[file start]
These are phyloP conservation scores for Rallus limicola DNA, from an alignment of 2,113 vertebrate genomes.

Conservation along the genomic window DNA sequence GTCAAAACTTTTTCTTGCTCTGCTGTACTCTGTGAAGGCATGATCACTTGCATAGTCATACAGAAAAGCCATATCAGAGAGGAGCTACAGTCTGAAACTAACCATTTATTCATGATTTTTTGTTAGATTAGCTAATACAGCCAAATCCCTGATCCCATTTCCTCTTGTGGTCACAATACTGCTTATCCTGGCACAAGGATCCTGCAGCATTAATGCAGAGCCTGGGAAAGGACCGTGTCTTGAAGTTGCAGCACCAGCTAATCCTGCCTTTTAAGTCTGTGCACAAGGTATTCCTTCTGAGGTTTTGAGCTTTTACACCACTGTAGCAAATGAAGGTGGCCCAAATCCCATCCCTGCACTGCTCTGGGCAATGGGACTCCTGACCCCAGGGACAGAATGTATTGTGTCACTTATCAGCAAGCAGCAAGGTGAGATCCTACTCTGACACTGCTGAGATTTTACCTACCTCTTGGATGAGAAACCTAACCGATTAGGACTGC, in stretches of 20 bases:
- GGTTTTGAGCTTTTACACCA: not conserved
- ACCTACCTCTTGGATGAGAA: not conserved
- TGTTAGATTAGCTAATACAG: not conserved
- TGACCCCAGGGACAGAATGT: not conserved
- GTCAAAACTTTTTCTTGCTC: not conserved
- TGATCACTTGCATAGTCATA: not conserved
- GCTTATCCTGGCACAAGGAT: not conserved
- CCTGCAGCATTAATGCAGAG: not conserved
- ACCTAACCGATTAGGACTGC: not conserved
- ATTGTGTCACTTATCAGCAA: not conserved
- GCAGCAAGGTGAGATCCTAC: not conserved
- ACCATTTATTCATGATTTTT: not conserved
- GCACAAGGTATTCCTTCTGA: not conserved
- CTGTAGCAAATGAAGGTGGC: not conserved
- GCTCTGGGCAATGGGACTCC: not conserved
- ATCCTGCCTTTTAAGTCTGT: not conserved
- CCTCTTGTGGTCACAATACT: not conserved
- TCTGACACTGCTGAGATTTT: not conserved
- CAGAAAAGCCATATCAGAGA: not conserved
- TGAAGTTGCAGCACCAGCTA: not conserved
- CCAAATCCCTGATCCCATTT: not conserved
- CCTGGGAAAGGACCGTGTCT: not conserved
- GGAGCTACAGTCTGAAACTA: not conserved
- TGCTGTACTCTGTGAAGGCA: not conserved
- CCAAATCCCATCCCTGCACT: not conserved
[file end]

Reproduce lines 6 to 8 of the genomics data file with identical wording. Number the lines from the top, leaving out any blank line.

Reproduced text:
- TGACCCCAGGGACAGAATGT: not conserved
- GTCAAAACTTTTTCTTGCTC: not conserved
- TGATCACTTGCATAGTCATA: not conserved